Taliban upgrading to the AK-74?!?!


With the poor condition that captured AK-47s are found, you could be forgiven for thinking the Afghans do not pay much attention to their rifles. Apparently they are very much into the “latest” gear and AK-74 are very much in demand, despite that they cost 2.5x as much as a Chinese AK-47 clone. The Guardian reports:

“The fortunes are to be made in weapons,” he said. “Prices are doing very well. If you bring in $20,000-worth over a month, you can make a profit of $5,000.”

Kalashnikovs, I presumed.

“No, Kalashnikovs are very cheap. They cost only $400. Sometimes the Tajiks buy them from us and we get them from the Chinese. But it’s the Kalakov everyone wants.” Kalakov is the Afghan name for a new model of Kalashnikov that is lighter and uses smaller bullets.

They seem to be under the impression that the 5.42x39mm round has some magical armor piercing capability! While the bullet the Russian currently use has improved penetration, compared to the original, I doubt it is any better than the 5.56mm NATO. I very much doubt that the Taliban are getting recently manufactured ammunition or the AP version of the 5.45mm.

“The Taliban like it because it pierces body armour.” Hekmat tapped at his chest to demonstrate and showed me a small bullet. “They cost $700 in Dushanbe and we sell them for $1,100. There is an extra charge of $150 if you want the weapons delivered in the south.”

This is good news for the coalition forces, better that they spend their money on weapons that they think will give them armor piercing capabilities, rather than weapons that could do real damage. I hope they do not catch on that the Dragunov SVD rifles they seem to love are not near accurate enough to be considered a real sniper rifle, nor can the 20 year old surplus Chinese 7.62x54mm be considered an accurate round for a sniper.

Hat Tip: Danger Room

UPDATE: I was emailed to say that vets report that AK-74 are not uncommon in Afghanistan. The Guardian’s source is a random smuggler that a reporter happened to talk to. I think this is pretty much a non-story.




Steve Johnson

Founder and Dictator-In-Chief of TFB. A passionate gun owner, a shooting enthusiast and totally tacti-uncool. Favorite first date location: any gun range. Steve can be contacted here.


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  • Sven Ortmann

    The NORINCO Kalashnikovs have a reputation for poor quality and poor accuracy dispersion.

    A switch in assault rifle choice could still mean an improvement even though the basic design isn’t much of an improvement.

  • SpudGun

    I know we consider the Taliban to be just a bunch of goat herders running around screaming ‘Allah’! But every battle report I’ve seen from Afghanistan rates them as stalwart, resouceful and stubborn fighters.

    All of the Coalition Forces are wearing body armor, so it would stand to reason after 5+ years of heavy conflict, even the ‘backwards’ Taliban would cotton on to buying some AP rounds. It doesn’t take a huge stretch of the imagination to believe they are getting their hands on such ammunition.

    After all, the previous Mujahadeen were toting state of the art Stinger Missile systems and they cost a lot more and were harder to get hold off then a few thousand AP rounds.

    Nonetheless, however they upgrade on a squad level, it doesn’t overally worry me. The continuing threat from IEDs is still the biggest killer of our troops over there.

    I just wish our boys and girls weren’t over there propping up a corrupt government. But that is a different argument altogether.

    • http://www.thefirearmblog.com Steve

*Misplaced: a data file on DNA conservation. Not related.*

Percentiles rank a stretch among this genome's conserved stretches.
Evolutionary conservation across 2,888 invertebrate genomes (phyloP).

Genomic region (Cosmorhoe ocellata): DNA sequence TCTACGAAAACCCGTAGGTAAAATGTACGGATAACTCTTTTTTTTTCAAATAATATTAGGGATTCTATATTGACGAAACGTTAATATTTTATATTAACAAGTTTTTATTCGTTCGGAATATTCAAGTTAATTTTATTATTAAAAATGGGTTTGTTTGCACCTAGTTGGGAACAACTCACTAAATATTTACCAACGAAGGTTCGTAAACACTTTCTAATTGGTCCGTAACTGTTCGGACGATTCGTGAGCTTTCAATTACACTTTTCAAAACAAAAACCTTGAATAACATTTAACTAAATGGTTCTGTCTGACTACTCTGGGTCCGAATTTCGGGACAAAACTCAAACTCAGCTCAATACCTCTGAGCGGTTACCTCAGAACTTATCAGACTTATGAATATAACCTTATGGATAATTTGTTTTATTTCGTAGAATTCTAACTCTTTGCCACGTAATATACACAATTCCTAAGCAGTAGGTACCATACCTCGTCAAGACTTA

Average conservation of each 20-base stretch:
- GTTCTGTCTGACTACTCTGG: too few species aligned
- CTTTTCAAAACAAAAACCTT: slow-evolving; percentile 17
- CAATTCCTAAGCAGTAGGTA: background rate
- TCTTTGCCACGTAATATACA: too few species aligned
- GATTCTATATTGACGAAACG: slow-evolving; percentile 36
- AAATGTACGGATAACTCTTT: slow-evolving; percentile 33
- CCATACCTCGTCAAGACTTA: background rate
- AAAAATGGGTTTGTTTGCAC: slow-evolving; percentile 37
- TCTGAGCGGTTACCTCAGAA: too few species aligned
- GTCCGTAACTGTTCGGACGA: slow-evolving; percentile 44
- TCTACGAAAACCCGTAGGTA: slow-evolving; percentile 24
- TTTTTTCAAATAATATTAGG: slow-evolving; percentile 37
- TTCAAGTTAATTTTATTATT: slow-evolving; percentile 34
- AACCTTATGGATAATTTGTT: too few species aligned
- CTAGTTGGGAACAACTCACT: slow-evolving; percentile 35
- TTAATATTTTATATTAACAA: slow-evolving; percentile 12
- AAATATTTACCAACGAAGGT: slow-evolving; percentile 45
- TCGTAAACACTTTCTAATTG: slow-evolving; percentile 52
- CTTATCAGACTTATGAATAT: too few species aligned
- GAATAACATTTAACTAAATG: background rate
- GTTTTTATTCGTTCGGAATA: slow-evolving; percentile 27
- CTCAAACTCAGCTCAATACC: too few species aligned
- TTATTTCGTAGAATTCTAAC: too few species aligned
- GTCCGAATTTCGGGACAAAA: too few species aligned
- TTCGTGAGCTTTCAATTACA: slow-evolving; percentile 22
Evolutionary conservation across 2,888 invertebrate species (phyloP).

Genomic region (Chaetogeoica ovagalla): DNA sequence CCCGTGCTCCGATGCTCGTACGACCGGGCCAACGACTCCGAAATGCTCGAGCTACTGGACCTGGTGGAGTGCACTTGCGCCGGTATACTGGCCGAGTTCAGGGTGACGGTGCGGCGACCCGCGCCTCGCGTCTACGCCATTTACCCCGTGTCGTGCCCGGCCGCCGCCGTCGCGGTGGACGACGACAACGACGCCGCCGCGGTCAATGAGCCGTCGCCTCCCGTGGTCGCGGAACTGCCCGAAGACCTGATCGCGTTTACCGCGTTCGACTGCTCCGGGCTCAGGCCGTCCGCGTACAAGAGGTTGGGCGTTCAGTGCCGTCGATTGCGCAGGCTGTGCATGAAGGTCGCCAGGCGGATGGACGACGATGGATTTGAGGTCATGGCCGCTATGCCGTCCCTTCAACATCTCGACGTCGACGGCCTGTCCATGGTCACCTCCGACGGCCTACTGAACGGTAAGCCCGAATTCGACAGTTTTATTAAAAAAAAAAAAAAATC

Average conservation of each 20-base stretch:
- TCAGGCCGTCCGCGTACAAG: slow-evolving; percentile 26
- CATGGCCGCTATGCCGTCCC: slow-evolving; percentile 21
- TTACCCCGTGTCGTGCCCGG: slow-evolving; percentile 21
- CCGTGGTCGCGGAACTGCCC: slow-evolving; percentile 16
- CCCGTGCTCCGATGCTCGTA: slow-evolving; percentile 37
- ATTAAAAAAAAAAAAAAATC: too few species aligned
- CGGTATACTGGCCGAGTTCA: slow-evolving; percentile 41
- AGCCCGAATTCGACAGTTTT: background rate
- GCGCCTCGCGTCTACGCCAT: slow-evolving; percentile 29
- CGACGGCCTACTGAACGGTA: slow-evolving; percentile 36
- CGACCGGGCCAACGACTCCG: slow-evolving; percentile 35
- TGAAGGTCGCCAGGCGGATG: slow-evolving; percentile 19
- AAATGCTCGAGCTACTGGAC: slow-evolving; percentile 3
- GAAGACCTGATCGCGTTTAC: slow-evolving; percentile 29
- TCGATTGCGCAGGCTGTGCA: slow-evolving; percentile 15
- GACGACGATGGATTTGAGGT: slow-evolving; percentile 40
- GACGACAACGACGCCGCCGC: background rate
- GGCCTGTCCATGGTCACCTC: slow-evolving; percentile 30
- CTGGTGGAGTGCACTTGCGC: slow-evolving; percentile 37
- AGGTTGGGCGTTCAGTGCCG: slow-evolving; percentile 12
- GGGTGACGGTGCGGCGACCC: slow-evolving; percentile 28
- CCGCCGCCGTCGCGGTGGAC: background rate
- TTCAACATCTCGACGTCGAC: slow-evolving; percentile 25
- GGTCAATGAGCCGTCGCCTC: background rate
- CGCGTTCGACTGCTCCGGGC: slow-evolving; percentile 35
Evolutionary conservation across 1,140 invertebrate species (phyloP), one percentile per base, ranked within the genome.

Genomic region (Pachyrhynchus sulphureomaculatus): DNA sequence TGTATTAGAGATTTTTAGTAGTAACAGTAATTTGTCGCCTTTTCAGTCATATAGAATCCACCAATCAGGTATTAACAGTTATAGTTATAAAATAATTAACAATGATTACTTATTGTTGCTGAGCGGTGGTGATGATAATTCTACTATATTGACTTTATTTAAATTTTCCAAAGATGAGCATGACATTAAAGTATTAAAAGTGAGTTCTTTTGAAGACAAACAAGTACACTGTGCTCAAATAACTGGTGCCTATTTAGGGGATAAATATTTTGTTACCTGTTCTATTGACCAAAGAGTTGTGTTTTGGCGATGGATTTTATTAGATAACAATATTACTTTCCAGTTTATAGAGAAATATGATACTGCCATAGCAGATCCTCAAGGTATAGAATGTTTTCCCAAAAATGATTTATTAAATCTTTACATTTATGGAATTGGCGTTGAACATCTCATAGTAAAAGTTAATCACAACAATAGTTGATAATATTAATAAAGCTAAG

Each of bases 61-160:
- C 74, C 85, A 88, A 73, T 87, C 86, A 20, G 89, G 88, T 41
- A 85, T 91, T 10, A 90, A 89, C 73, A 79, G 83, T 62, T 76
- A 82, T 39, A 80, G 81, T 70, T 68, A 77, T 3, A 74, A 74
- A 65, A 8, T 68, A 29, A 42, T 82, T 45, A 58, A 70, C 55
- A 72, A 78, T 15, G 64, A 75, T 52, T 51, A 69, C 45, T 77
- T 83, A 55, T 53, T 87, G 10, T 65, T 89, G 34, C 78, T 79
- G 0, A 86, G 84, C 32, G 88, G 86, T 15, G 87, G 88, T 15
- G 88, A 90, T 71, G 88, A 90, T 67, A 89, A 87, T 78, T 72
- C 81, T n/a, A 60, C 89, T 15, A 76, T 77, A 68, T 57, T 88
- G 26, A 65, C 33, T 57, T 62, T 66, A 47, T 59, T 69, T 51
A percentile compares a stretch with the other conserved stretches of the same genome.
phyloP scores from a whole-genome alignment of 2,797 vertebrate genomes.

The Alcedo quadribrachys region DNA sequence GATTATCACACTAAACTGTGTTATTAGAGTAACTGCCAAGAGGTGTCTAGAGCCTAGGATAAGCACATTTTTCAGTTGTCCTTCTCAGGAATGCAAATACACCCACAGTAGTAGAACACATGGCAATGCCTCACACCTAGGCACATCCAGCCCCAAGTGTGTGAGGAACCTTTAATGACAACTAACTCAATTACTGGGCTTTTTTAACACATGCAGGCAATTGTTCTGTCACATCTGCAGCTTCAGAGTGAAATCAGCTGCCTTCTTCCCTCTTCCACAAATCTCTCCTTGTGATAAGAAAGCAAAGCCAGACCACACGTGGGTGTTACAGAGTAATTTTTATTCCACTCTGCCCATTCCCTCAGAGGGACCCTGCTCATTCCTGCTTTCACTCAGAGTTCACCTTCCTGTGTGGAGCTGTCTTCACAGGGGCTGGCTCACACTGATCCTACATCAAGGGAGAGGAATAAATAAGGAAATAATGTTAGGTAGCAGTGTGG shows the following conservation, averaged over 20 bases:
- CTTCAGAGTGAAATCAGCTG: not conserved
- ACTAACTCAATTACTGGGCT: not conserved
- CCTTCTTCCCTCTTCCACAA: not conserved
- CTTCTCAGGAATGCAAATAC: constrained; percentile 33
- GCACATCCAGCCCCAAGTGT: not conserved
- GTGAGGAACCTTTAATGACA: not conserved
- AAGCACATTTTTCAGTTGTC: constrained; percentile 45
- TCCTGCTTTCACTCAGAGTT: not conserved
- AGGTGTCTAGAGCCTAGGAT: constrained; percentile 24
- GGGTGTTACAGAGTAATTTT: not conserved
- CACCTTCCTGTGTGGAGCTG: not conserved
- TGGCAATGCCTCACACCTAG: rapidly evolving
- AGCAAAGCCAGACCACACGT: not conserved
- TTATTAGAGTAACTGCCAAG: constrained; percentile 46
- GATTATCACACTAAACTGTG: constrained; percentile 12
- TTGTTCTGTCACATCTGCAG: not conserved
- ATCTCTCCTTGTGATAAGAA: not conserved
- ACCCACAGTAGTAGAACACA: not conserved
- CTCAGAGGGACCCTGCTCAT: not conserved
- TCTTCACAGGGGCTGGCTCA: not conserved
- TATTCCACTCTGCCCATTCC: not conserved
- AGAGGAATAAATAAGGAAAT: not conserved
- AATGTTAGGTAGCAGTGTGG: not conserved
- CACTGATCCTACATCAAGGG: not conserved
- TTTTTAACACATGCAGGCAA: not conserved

SpudGun, they were given stinger missiles by the CIA, they did not buy them.

      AP ammo is a niche round and expensive. It would be produced in limited quantities by a maybe one or a very small number of factories. Some of the US AP rounds are still classified.

  • SpudGun

    Steve, I know they were given Stinger Missiles by the CIA and didn’t walk into Best Buy and slap their Discover card on the counter :) But the fact of the matter is that they did get them.

    As for AK-74 clones and AP ammo, it’s probably being manufactured from scratch within Pakistan itself. You’d be amazed at the ‘cloning’ that goes on with weaponary and ammuntion in that part of the world.

    The Taliban are earning major bucks from the international drugs trade, so could easily pay over the odds for AP rounds from any number of breakaway old Soviet republics. If not, they could easily afford to set up their own arms factories within Pakistan.

    Even if what I’ve stated above turns out to be some sort of fantasy meandering, the real fact of the matter is that the Taliban are changing weaponry for a reason. And my bet is that has more to do with battlefield practicality then with mere rumour that the AK-74 is superior to an AK-47 in armor penetration.

    In short, we should be suspicious of this change and assess the new threat rather then dismiss it out of hand as ‘those wacky Taliban and their crazy gun fads’.

  • Fred

    The one “sniper” that took a pot shot at me over there missed by about 50 yards… no idea what he was shooting with though, but I can tell you they can’t make an 800+ yard shot.

  • Vitor

    According to Wikipedia on the russian 5.45mm:

    “Early ballistics tests done demonstrated a pronounced tumbling effect with high speed cameras.[2] Some Western authorities believed this bullet was designed to tumble in flesh to increase wounding potential. At the time, it was believed that yawing and cavitation of projectiles was primarily responsible for tissue damage. Martin Fackler conducted a study using live pigs and ballistic gelatin demonstrating that the 5.45 mm round does not reliably fragment or cause unusual amounts of tissue disruption. [3] Most organs and tissue were too flexible to be severely damaged by the temporary cavity effect caused by yaw and cavitation of a projectile. With the 5.45 mm bullet, tumbling produced a temporary cavity twice, at depths of 100 and 400 mm. This is comparable to modern 7.62x39mm ammunition and to (non-fragmenting) 5.56 mm ammunition. The average width of a human torso is 400 mm.”

    So, if the 5.56mm lacks “stopping power” against the Talibans in those long distances of Afghanistan, the russian equivalent will be even worse against big healthy americans with body armor.

  • Bill Walsh